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MonkeyNotes-The Comedy of Errors by William Shakespeare
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Scene Summaries With Notes

Act I, Scene 1

The first scene, like the entire play, is set in Ephesus. It begins with a dialogue between Egeon and the Duke of Ephesus, wherein the story related by Egeon provokes the Duke's sympathy. Egeon begins by stating that death will be a comfort: "Proceed, Solinus, to procure my fall, And by the doom of death end woes and all." The Duke then explains the reasons for the impending death of Egeon, who is a merchant of Syracuse. Since Ephesus and Syracuse are "adverse towns," there is a law stating that a merchant from Syracuse found in Ephesus has to pay a fine of a thousand marks to save himself. If he cannot pay, he will be sentenced to death.

The Duke questions Egeon's reasons for coming to Ephesus, for he is well aware of the risk involved. Egeon answers by stating he is presently devoid of both money and family. He then begins to tell his sad story with great emotion. Egeon had been called to Epidamnum on business. When he learned he would be there for awhile, he called his wife Emilia to come and stay with him. In Epidamnum, his wife delivered identical twin boys. At the very same time, a poor woman at the inn where Egeon and Emilia were staying also delivered a set of male twins. Since the couple was extremely poor, Egeon agreed to raise the second set of twins to become servants to his own twin sons.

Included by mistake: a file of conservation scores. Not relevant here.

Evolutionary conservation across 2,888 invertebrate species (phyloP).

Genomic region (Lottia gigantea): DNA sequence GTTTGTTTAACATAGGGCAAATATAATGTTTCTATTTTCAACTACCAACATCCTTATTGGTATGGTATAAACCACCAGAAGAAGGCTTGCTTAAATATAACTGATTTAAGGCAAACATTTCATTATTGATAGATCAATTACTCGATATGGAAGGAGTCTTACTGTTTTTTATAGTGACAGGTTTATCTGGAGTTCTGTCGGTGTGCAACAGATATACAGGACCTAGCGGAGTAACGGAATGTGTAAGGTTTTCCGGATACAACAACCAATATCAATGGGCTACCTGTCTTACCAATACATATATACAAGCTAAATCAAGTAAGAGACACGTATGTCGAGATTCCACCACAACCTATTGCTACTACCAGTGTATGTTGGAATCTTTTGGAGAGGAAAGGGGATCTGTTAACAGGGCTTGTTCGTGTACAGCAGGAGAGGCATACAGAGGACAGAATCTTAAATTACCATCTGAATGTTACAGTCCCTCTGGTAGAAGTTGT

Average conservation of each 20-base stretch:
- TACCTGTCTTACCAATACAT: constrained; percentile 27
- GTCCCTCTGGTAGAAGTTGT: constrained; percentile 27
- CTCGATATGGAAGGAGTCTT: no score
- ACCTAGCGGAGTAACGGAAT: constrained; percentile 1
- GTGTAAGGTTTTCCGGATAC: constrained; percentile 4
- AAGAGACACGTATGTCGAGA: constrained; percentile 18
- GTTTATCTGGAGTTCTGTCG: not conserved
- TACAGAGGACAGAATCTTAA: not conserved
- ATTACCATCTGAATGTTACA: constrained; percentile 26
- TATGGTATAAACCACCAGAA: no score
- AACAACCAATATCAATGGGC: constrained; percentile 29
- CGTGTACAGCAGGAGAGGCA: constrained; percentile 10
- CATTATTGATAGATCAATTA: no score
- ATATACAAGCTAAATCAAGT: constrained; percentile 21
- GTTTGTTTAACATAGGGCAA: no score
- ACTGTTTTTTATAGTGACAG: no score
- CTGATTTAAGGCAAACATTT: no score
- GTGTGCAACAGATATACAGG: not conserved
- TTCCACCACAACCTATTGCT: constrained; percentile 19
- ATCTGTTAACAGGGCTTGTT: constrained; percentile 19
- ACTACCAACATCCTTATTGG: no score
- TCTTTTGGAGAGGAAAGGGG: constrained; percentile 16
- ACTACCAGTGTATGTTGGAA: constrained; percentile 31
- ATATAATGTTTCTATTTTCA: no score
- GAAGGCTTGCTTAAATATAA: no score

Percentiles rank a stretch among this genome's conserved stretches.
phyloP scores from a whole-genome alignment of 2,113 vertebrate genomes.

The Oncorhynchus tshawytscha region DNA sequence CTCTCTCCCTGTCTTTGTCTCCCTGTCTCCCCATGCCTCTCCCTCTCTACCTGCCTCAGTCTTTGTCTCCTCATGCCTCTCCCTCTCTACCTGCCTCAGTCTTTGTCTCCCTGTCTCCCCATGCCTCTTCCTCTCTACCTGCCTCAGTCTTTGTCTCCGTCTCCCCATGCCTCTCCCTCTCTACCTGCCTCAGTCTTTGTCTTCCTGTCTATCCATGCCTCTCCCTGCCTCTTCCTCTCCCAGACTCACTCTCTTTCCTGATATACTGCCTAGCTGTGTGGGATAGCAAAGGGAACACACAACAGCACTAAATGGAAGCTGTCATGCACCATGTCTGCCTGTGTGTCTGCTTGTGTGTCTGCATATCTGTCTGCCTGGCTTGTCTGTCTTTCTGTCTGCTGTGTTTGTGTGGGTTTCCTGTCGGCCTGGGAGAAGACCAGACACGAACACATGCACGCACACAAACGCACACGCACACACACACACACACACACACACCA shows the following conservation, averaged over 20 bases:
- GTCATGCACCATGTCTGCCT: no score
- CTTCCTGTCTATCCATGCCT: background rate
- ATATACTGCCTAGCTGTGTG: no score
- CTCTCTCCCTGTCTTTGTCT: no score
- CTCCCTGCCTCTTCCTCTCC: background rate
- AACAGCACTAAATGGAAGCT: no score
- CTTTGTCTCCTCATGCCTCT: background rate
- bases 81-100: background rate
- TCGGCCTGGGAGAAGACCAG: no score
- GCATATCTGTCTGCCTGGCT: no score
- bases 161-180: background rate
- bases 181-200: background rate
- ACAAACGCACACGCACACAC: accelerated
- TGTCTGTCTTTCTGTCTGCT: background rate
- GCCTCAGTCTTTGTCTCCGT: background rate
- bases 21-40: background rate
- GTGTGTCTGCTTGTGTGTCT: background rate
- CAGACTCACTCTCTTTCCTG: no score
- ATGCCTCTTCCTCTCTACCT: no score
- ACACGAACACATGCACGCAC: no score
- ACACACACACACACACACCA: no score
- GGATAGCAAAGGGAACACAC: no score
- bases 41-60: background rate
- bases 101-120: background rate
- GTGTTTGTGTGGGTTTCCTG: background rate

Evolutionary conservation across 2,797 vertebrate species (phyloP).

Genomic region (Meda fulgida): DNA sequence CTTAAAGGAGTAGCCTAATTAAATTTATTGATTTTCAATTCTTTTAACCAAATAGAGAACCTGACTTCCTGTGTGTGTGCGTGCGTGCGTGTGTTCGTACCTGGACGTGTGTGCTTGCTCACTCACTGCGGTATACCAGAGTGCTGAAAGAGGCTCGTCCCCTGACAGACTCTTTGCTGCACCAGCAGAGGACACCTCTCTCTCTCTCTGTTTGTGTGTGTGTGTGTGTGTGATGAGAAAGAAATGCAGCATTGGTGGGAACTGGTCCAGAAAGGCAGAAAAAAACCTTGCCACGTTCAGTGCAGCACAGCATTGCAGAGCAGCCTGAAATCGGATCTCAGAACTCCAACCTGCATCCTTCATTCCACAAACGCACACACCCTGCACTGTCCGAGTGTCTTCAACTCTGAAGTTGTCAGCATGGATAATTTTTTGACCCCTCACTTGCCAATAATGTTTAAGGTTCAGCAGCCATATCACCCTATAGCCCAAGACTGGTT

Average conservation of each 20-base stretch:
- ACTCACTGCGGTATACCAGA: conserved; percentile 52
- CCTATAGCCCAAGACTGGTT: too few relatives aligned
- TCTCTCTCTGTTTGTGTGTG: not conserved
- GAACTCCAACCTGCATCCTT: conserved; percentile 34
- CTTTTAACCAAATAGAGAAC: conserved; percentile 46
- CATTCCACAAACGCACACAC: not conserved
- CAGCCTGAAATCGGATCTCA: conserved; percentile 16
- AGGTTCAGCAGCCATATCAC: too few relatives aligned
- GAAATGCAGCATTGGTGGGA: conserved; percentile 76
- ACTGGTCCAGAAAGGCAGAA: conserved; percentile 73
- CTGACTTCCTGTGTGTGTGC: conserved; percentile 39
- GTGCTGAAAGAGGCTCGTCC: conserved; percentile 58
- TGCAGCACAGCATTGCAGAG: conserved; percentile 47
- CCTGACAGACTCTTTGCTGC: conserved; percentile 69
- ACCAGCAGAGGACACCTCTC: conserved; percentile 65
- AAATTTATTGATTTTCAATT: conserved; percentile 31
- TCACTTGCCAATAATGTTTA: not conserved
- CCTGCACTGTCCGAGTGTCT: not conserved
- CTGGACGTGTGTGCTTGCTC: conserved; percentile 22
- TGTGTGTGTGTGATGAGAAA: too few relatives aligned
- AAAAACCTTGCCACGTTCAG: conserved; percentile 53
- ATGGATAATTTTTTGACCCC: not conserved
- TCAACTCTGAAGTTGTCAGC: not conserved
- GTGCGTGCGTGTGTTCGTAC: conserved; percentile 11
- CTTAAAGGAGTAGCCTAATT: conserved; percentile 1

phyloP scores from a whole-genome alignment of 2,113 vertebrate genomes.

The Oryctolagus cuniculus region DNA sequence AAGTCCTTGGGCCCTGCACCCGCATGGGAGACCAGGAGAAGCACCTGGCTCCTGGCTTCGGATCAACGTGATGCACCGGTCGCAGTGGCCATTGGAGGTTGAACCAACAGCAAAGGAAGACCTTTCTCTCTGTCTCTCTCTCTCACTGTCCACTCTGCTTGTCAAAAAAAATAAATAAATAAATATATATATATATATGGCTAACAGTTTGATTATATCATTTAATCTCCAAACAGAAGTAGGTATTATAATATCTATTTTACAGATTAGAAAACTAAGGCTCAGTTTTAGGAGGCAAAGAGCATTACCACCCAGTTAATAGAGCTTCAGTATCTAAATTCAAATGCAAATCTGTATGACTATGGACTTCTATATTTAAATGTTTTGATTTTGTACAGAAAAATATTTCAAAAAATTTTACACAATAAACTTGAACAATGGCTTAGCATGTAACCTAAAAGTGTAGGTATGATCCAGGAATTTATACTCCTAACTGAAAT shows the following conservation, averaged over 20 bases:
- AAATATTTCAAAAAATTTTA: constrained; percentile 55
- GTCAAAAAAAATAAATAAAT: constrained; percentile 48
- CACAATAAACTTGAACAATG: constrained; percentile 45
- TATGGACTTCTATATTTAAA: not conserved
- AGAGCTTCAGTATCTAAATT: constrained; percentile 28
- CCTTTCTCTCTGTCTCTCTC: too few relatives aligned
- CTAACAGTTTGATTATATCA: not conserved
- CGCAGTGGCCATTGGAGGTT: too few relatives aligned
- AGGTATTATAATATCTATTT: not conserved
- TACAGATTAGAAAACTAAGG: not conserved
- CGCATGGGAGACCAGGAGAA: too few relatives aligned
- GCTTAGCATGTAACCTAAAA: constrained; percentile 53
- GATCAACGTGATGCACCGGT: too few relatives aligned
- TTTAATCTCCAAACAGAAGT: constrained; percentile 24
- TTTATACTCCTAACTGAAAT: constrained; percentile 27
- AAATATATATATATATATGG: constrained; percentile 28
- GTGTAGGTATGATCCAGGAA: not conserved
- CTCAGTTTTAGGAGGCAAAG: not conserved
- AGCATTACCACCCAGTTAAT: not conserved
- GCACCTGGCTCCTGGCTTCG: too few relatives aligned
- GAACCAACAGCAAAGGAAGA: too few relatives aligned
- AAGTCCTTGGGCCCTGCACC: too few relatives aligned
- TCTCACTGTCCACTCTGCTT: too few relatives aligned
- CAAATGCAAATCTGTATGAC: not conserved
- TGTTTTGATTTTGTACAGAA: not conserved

His wife grew eager to go back home to Syracuse, so Egeon planned their return voyage. They had hardly left the shore of Epidamnum when a storm set the sea in turmoil. To protect the children they were tied to the masts, one twin and one slave child with each parent. The storm grew so violent that their ship was destroyed. The family was set adrift on different parts of the ship's mast; the husband and wife, each with one of their own twins and one slave twin, were separated. Egeon was relieved to see his wife and the two children being rescued by fishermen of Corinth. Soon Egeon and the other boys were rescued and taken to Syracuse. The family has never been reunited.

On turning 18, his son set sail with his slave, to seek his mother and brother. Egeon has not heard from him in seven years. After hearing nothing from his son for the first two years, Egeon left his native land to look for his family. He has traveled everywhere, searching for his son. Not willing to leave out a single possibility, Egeon has risked even Ephesus in his search.

Impressed by this story, the Duke, out of pity for Egeon, grants him until sunset to locate a friend who would be willing to pay his fine and save his life. To Egeon, it does not seem like much of a reprieve. In truth, it allows enough time for the comedy of errors to unravel and be solved.

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MonkeyNotes-The Comedy of Errors by William Shakespeare

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